The turning point in Trump's relationship with China appears to have come when he met with President Xi Jinping at his Mar-a-Lago estate.
In the comments to Fox News, Trump cited the strength of his newfound relationship with President Xi Jinping in explaining why he has dropped his past criticism of China.
"Now, what am I going to do? Start a trade war with China while in the middle of him working on a bigger problem, frankly, with North Korea?" he said.
"So, I'm dealing with China with great respect. I have great respect for him. Now, we'll see what he can do."
"What am I going to do? In the middle of him talking with North Korea I'm going to hit them with currency manipulation? This is the fake media that just does a number," he said, speaking Monday on the sidelines of the annual White House Easter egg roll.
"Think of it. He's working so nicely. Many coal ships have been sent back, fuel has been sent back. They're not dealing the same way. Nobody's ever seen it like that. Nobody's ever seen such a positive response on our behalf from China."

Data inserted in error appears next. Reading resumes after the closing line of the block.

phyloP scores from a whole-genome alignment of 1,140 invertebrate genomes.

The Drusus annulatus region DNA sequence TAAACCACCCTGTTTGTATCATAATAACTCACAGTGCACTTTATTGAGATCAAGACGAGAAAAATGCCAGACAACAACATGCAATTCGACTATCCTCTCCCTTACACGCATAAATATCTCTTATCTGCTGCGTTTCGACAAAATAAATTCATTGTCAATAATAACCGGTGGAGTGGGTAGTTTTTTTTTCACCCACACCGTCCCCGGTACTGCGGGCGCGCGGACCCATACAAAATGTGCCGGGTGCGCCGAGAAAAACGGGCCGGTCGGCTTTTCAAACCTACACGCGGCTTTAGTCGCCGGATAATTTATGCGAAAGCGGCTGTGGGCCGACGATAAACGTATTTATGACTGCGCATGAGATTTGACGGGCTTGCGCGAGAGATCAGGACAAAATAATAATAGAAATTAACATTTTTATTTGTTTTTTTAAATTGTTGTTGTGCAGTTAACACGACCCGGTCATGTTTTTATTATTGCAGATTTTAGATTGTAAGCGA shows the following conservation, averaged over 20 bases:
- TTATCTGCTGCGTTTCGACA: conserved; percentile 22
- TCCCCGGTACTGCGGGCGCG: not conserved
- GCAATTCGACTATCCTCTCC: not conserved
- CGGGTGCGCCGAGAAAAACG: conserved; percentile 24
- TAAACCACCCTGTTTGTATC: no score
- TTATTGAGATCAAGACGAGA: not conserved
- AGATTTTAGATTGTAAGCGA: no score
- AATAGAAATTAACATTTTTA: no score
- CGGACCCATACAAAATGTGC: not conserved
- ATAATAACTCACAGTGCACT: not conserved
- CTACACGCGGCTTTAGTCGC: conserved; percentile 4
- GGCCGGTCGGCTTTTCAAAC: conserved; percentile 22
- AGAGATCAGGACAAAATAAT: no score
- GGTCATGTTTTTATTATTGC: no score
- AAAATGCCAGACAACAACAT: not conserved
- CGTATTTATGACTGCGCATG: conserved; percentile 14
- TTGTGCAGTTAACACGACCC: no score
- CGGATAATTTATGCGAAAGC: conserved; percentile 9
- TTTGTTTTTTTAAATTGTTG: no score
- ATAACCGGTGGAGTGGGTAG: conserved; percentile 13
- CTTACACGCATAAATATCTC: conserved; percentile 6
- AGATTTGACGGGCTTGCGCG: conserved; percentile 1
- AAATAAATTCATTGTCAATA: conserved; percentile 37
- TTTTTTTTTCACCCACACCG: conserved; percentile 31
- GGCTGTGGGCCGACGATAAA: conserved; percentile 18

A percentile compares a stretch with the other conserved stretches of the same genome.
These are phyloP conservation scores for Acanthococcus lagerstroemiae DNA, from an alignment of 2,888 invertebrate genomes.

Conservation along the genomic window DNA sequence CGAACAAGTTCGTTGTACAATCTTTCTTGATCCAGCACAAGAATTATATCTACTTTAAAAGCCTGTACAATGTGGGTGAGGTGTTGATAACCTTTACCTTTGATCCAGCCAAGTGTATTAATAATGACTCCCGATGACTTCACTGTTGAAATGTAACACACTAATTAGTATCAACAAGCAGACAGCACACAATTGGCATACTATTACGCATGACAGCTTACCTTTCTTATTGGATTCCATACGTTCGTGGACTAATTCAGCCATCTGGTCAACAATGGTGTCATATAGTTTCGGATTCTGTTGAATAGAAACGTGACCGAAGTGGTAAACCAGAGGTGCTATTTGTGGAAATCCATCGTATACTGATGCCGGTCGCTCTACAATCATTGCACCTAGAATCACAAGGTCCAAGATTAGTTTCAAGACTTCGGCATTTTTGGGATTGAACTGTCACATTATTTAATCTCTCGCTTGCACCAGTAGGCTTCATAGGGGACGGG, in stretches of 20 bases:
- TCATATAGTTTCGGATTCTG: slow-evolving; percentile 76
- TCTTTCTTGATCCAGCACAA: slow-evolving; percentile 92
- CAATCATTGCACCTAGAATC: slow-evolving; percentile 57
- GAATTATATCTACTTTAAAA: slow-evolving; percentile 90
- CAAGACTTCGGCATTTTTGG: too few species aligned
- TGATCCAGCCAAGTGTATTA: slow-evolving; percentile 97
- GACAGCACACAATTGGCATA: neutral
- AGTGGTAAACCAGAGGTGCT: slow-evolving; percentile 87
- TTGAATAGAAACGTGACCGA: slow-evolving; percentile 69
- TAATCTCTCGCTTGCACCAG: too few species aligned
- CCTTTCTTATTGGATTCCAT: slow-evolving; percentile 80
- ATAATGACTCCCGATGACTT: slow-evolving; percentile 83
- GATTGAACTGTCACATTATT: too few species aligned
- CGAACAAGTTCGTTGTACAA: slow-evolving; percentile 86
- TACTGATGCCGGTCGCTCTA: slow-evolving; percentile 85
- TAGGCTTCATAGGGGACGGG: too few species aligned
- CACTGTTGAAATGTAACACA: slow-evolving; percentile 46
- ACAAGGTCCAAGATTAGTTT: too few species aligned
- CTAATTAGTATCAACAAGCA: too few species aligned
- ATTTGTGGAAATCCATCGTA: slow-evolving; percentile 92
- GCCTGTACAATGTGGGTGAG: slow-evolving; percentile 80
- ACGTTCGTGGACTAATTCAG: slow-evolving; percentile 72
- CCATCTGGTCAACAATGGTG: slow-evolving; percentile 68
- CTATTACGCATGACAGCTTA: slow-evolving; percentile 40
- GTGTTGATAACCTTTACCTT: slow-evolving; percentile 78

The turning point in Trump's relationship with China appears to have come when he met with Xi at his Mar-a-Lago estate in Florida on April 6-7.
During the US presidential campaign, Trump harshly attacked Beijing as a currency manipulator and threatened to slap 45 percent tariffs on Chinese imports.
Since taking office, however, US tensions with North Korea have soared amid a drumbeat of missile tests and fears Pyongyang may be readying a sixth nuclear test.
When asked if he had ruled out some sort of military strike against North Korea, Trump said he did not wish to reveal his plans.
"I don't want to telegraph what I'm doing or what I'm thinking," he said.
"I hope there's going to be peace, but they've been talking with this gentleman (Kim Jong-un) for a long time. You read (Bill) Clinton’s book and he said 'Oh, we made such a great peace deal' and it was a joke. You look at different things over the years with President Obama. Everybody has been outplayed. They’ve all been outplayed by this gentleman and we’ll see what happens."
US experts believe that only China has sufficient economic and political leverage to restrain Pyongyang's drive to develop a long-range missile capable of hitting the US mainland with a nuclear warhead.